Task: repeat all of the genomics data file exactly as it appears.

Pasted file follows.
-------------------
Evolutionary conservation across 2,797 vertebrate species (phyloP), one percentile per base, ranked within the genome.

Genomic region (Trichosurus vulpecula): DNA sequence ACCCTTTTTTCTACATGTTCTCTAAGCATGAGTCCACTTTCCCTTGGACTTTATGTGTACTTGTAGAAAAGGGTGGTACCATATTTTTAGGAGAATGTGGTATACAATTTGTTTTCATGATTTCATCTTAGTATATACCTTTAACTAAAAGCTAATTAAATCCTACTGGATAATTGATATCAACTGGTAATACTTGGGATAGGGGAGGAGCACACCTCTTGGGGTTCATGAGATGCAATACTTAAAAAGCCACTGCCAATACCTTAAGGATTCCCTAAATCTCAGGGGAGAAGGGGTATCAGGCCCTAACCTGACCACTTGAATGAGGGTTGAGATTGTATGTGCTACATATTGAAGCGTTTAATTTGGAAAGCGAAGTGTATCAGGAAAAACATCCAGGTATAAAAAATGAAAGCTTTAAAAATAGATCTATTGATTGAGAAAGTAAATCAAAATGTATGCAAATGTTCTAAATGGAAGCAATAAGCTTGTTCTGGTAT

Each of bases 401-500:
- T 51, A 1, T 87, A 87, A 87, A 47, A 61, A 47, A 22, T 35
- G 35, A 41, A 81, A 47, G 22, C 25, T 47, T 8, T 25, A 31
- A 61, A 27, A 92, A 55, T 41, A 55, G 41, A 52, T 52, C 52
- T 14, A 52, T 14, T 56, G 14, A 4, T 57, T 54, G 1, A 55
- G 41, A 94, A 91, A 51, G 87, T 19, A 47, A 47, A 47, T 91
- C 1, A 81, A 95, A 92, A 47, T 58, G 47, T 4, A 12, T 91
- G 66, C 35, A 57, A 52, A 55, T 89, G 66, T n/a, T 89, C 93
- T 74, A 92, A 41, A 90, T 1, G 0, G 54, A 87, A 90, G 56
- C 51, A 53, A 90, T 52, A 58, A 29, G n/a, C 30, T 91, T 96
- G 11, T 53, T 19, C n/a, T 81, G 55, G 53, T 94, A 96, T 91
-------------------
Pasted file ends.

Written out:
Evolutionary conservation across 2,797 vertebrate species (phyloP), one percentile per base, ranked within the genome.

Genomic region (Trichosurus vulpecula): DNA sequence ACCCTTTTTTCTACATGTTCTCTAAGCATGAGTCCACTTTCCCTTGGACTTTATGTGTACTTGTAGAAAAGGGTGGTACCATATTTTTAGGAGAATGTGGTATACAATTTGTTTTCATGATTTCATCTTAGTATATACCTTTAACTAAAAGCTAATTAAATCCTACTGGATAATTGATATCAACTGGTAATACTTGGGATAGGGGAGGAGCACACCTCTTGGGGTTCATGAGATGCAATACTTAAAAAGCCACTGCCAATACCTTAAGGATTCCCTAAATCTCAGGGGAGAAGGGGTATCAGGCCCTAACCTGACCACTTGAATGAGGGTTGAGATTGTATGTGCTACATATTGAAGCGTTTAATTTGGAAAGCGAAGTGTATCAGGAAAAACATCCAGGTATAAAAAATGAAAGCTTTAAAAATAGATCTATTGATTGAGAAAGTAAATCAAAATGTATGCAAATGTTCTAAATGGAAGCAATAAGCTTGTTCTGGTAT

Each of bases 401-500:
- T 51, A 1, T 87, A 87, A 87, A 47, A 61, A 47, A 22, T 35
- G 35, A 41, A 81, A 47, G 22, C 25, T 47, T 8, T 25, A 31
- A 61, A 27, A 92, A 55, T 41, A 55, G 41, A 52, T 52, C 52
- T 14, A 52, T 14, T 56, G 14, A 4, T 57, T 54, G 1, A 55
- G 41, A 94, A 91, A 51, G 87, T 19, A 47, A 47, A 47, T 91
- C 1, A 81, A 95, A 92, A 47, T 58, G 47, T 4, A 12, T 91
- G 66, C 35, A 57, A 52, A 55, T 89, G 66, T n/a, T 89, C 93
- T 74, A 92, A 41, A 90, T 1, G 0, G 54, A 87, A 90, G 56
- C 51, A 53, A 90, T 52, A 58, A 29, G n/a, C 30, T 91, T 96
- G 11, T 53, T 19, C n/a, T 81, G 55, G 53, T 94, A 96, T 91